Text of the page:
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Fasti Ecclesiae Scoticanae. Volume 11, Edited by the Reverend Dr Findlay Angus John Macdonald. T. & T. Clark, Edinburgh. 2000. Pp. ix, 507. Price 60. ISBN 0 567 08750 6

Fasti Ecclesiae Scoticanae. Volume 11, Edited by the Reverend Dr Findlay Angus John Macdonald. T.... Critics were to prove just as destructive as those of the Darwinians. However, as Barbara MacHaffie shows, in a fascinating and unexpected essay, there was a window of opportunity in the late nineteenth and early twentieth centuries when there were strenuous efforts to communicate the lessons of Believing Criticism to children in schools and Sunday schools. A revolution was attempted in the teaching of the Old Testament, with a self-conscious attempt to abandon "fact-lore", recitation and the drilling of children in the identification, as one commentator complained, of Huppim, Muppim and Ard, as well as the latitudes of Beersheba, Kirioth and Beth- Gamul; in its stead, there emerged a project to build a proper body of religious education on the basis of the latest developments in Biblical hermeneutics. What was the point of instilling the old orthodoxies into children, if, when they reached adulthood, they confronted for the first time an unfamiliar set of textual problems associated with the Bible, and then lapsed into a sceptical, irreligious outlook? Introducing schoolchildren to the broad findings of Biblical criticism, with an emphasis upon the spiritual and moral truth of Bible stories rather than upon their historicity, was a necessary inoculation against http://www.deepdyve.com/assets/images/DeepDyve-Logo-lg.png Scottish Church History Edinburgh University Press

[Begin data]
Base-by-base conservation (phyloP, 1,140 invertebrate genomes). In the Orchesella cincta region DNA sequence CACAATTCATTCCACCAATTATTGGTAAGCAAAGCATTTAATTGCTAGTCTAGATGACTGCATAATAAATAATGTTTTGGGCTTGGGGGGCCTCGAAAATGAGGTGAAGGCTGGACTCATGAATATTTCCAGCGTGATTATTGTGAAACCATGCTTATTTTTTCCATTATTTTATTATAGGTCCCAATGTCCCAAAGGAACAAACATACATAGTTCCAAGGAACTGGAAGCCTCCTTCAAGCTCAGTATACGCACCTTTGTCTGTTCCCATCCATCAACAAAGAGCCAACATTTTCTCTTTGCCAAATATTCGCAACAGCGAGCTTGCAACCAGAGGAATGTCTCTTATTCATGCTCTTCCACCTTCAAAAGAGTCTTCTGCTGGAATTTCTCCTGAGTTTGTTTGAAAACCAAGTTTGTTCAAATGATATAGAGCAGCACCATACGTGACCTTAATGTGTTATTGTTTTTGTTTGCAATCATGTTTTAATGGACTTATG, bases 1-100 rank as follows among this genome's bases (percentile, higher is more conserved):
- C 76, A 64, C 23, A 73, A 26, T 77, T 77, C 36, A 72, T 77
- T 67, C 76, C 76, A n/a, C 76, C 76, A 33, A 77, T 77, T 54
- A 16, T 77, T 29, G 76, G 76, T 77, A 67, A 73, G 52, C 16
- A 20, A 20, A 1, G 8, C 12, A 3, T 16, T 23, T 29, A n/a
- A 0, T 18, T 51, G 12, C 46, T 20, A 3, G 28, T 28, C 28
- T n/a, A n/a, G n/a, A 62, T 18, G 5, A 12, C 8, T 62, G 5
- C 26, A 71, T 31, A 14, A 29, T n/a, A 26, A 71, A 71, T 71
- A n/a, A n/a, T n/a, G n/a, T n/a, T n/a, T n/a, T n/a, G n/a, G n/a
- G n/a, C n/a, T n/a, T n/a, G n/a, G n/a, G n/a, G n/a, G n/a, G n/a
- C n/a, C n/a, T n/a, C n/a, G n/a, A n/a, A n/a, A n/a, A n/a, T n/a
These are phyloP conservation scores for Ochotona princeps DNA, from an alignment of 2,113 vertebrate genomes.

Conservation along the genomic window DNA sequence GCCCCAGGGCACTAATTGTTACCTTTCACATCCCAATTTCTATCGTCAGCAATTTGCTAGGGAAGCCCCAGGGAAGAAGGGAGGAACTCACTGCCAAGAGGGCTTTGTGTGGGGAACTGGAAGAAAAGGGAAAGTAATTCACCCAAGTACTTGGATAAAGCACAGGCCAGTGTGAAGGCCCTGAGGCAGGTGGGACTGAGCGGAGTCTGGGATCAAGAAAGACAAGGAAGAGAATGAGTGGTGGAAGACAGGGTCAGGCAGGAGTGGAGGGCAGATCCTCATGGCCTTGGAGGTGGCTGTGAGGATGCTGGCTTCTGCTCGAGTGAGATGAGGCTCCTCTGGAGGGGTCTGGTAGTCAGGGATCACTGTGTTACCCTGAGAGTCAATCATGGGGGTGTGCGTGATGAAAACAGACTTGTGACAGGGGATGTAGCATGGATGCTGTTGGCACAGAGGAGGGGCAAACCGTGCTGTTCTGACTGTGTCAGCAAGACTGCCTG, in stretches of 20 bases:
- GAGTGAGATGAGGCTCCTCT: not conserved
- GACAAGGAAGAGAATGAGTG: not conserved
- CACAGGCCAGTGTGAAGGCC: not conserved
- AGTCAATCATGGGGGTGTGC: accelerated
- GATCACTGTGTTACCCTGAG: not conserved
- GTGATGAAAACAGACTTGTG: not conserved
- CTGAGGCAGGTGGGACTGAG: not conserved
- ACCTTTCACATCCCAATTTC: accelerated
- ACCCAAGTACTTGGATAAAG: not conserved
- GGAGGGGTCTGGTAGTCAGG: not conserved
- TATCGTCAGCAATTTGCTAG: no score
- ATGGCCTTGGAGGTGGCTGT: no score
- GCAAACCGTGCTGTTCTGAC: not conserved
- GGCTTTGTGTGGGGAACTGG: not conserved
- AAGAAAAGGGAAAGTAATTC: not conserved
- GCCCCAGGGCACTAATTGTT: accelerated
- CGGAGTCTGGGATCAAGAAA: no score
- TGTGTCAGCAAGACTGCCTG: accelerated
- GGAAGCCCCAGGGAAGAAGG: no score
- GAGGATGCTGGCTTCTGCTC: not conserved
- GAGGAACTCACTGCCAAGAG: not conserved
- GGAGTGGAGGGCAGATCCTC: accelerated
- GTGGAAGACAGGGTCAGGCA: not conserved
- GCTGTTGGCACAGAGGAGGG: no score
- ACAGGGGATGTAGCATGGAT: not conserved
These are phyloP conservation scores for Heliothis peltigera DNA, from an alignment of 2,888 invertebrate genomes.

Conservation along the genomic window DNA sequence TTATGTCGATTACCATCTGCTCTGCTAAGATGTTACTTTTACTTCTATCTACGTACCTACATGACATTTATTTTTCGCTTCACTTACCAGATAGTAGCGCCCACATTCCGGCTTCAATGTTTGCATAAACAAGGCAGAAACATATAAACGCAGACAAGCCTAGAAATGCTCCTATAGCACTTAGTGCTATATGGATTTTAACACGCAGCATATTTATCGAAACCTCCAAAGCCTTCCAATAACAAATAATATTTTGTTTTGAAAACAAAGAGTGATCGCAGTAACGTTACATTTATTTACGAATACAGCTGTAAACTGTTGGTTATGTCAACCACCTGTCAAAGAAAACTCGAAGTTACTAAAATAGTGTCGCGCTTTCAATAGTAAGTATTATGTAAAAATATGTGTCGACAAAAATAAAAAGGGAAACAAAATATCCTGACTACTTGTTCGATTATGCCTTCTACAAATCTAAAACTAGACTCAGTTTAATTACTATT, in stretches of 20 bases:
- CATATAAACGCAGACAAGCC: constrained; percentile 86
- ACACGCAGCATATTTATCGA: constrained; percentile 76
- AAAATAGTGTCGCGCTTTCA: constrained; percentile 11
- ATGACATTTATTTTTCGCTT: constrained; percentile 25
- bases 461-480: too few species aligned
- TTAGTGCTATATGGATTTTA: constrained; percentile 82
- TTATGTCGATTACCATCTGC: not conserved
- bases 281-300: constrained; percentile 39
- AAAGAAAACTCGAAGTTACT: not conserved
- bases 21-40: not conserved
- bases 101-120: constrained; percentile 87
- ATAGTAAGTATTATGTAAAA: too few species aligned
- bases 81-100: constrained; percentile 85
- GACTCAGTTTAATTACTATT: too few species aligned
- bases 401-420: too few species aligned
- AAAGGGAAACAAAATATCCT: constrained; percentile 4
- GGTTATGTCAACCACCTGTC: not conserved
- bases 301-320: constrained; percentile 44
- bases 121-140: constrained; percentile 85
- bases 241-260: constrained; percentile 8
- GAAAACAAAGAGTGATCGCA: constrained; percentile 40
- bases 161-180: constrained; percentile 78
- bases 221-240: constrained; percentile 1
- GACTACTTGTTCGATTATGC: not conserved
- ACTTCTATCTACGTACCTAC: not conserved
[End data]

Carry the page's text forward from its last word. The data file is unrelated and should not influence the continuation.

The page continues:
Fasti Ecclesiae Scoticanae. Volume 11, Edited by the Reverend Dr Findlay Angus John Macdonald. T. & T. Clark, Edinburgh. 2000. Pp. ix, 507. Price 60. ISBN 0 567 08750 6

Scottish Church History , Volume 31 (1): 13 – Apr 1, 2002

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Publisher
Edinburgh University Press
Copyright
Copyright © Edinburgh University Press
ISSN
2516-6298
eISSN
2516-6301
DOI
10.3366/sch.2002.31.1.9
Publisher site
See Article on Publisher Site

Abstract

Critics were to prove just as destructive as those of the Darwinians. However, as Barbara MacHaffie shows, in a fascinating and unexpected essay, there was a window of opportunity in the late nineteenth and early twentieth centuries when there were strenuous efforts to communicate the lessons of Believing Criticism to children in schools and Sunday schools. A revolution was attempted in the teaching of the Old Testament, with a self-conscious attempt to abandon "fact-lore", recitation and the drilling of children in the identification, as one commentator complained, of Huppim, Muppim and Ard, as well as the latitudes of Beersheba, Kirioth and Beth- Gamul; in its stead, there emerged a project to build a proper body of religious education on the basis of the latest developments in Biblical hermeneutics. What was the point of instilling the old orthodoxies into children, if, when they reached adulthood, they confronted for the first time an unfamiliar set of textual problems associated with the Bible, and then lapsed into a sceptical, irreligious outlook? Introducing schoolchildren to the broad findings of Biblical criticism, with an emphasis upon the spiritual and moral truth of Bible stories rather than upon their historicity, was a necessary inoculation against

Journal

Scottish Church HistoryEdinburgh University Press

Published: Apr 1, 2002

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